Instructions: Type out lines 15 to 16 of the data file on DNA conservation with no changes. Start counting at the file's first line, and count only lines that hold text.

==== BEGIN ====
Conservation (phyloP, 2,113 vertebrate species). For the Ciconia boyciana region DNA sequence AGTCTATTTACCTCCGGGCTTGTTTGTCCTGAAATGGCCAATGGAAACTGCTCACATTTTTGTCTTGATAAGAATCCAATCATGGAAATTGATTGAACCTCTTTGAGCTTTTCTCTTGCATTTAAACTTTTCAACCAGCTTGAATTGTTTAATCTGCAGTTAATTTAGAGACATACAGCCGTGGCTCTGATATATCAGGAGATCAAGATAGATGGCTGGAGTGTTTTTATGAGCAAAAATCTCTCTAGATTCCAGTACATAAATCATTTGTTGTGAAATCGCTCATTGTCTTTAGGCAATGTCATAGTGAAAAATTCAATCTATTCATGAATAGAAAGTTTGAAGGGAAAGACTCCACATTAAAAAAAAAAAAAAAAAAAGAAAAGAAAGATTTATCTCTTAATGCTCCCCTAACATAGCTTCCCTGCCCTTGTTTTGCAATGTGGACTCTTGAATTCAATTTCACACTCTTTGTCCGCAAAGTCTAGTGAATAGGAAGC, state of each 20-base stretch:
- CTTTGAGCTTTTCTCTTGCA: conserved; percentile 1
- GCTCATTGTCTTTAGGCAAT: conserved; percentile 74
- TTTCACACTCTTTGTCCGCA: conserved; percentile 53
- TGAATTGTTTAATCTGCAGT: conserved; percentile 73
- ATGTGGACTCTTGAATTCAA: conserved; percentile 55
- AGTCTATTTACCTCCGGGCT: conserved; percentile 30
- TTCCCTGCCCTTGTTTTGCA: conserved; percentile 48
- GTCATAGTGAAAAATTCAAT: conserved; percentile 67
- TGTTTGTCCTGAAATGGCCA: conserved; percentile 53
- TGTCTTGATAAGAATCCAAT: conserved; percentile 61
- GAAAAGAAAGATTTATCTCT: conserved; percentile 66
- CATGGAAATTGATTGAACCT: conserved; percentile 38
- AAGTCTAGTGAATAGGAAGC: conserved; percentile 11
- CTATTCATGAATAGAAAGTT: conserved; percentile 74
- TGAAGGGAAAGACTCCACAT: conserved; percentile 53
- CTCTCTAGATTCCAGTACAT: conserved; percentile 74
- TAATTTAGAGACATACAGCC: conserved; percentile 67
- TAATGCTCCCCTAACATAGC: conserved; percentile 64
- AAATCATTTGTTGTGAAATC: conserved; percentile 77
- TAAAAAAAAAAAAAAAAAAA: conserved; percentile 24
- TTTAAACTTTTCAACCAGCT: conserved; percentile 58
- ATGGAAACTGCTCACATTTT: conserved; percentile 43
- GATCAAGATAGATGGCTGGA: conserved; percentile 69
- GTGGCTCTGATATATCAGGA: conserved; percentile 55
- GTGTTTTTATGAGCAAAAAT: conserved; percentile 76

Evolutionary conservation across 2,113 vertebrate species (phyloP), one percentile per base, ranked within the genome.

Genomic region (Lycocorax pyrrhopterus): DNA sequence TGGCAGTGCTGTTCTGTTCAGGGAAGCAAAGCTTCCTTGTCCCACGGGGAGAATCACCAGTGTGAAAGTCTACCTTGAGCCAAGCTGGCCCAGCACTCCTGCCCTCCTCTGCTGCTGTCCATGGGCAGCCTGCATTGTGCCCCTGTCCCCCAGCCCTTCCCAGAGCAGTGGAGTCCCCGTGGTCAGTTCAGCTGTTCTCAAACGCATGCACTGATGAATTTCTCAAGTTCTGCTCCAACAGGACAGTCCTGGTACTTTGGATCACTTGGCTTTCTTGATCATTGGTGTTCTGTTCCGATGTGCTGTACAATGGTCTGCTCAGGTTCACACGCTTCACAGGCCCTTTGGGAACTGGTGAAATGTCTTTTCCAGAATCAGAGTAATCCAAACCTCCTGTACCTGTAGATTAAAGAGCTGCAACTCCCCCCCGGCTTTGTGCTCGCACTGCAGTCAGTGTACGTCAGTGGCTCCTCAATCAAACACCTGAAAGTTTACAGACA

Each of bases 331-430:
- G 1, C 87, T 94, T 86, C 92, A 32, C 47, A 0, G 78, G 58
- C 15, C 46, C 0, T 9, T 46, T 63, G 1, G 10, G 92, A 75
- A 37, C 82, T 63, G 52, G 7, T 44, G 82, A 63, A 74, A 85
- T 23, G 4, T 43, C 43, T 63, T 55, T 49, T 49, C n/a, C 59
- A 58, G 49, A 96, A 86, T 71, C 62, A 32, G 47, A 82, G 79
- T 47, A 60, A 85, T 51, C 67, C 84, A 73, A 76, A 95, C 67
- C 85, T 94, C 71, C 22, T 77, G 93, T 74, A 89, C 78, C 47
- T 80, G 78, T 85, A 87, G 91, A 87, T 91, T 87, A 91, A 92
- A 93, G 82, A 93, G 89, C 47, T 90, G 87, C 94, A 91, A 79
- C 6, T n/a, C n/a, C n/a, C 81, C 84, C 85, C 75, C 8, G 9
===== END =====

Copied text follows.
- CTATTCATGAATAGAAAGTT: conserved; percentile 74
- TGAAGGGAAAGACTCCACAT: conserved; percentile 53